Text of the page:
The keys to addressing a potential worldwide influenza pandemic include early response, cooperation between countries and preparation, Department of Health (DOH) officials said yesterday in a briefing on discussions that took place at a World Health Organization (WHO) meeting in Japan.
After receiving a last-minute invitation, Taiwanese officials were able to attend the meeting on bird flu in Tokyo last Thursday and Friday.
It was the eighth WHO meeting relating to bird flu in three months, and 130 representatives from 22 countries were present.
The head of the Center for Disease Control (CDC), Steve Kuo (郭旭崧), who was one of the three representatives to attend the meeting, said the nation's invitation to the meeting reflected the emphasis on international cooperation and closing any loopholes.
"Notions people have that the danger is over if a bird flu pandemic hasn't hit by March or April are misguided. This is just the beginning and we are preparing for a fight lasting at least three to five years," Kuo said.
Chief of the Division of Infectious Diseases at National Taiwan University Hospital Chang Shan-chwen (張上淳) said there was a consensus that the key to preventing the spread of infection was detection, quarantine and giving medicine to people the sick had come into contact with.
A controversial issue that arose at the meeting centered on the stockpiling and use of Tamiflu, with officials debating whether stockpiles of the drug should be used for treatment or prevention.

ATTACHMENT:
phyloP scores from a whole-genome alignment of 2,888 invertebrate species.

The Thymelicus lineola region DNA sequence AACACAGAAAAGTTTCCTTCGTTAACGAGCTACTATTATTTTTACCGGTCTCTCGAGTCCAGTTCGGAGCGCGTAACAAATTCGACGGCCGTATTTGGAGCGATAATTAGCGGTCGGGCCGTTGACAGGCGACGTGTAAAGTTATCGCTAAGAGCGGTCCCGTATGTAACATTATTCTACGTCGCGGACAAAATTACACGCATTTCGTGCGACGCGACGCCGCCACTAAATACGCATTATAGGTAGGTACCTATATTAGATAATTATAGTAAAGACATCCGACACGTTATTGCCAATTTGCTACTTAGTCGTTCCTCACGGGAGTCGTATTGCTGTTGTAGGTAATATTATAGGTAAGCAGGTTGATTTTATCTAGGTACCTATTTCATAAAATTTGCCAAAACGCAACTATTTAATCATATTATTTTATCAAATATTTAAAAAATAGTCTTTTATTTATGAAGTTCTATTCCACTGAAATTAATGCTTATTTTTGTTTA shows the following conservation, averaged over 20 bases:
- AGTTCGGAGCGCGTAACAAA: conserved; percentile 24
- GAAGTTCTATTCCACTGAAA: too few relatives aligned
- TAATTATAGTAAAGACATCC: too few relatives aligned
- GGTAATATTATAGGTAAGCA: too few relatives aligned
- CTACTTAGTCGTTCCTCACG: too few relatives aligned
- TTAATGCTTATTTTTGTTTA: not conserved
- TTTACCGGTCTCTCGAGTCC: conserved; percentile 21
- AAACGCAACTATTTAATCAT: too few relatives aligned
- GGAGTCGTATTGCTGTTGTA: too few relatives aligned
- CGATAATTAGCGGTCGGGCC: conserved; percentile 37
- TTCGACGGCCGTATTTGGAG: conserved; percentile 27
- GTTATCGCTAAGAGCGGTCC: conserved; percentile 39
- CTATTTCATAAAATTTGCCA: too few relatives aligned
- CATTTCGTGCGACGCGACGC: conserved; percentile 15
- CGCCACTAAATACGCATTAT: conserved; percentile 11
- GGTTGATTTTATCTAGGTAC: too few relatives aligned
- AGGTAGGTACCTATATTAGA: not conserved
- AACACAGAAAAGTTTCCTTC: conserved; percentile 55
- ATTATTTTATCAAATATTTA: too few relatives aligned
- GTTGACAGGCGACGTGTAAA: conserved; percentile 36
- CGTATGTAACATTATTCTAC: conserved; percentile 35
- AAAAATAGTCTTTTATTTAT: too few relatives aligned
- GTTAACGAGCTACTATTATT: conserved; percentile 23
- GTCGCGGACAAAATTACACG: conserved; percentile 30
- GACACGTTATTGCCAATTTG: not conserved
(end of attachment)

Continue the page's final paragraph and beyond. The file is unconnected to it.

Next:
Kuo said that the pharmaceutical company Roche has donated 300,0000 courses of Tamiflu, 150,0000 of which are stored in Switzerland, and 150,0000 of which are stored in the US.
Asian countries expressed concern that there was no stockpile in Asia, the hot zone for bird flu.
According to Kuo, Japan said it would donate 50,0000 courses of Tamiflu to the Asia region, regardless of the fact that decisions about stockpiling in Asia had not been finalized.
EU members said that arguments about where to stockpile medication were muddying the issue and that the important issue was how countries would deliver medication to affected areas -- which may be very remote -- and the early detection of cases.
Chang said at present it takes an average of 16.7 days for bird flu cases to be reported to the WHO, with over half of the cases taking more than 14 days to be reported. One goal was to have the cases reported within two weeks.
Another issue discussed was the need for China to be "transparent" about human bird flu cases, unlike what happened during the SARS outbreak.
Kuo said that while China has been very open regarding its bird flu status up until now, there could be no guarantee that the government would have knowledge of all bird flu cases given the country's size.
Kuo also reported that Taiwan received 80,000 doses of Tamiflu from Roche the day before yesterday, and that by the end of June the nation should have reached its target of having enough Tamiflu to supply 10 percent of the population, or 2.3 million courses.
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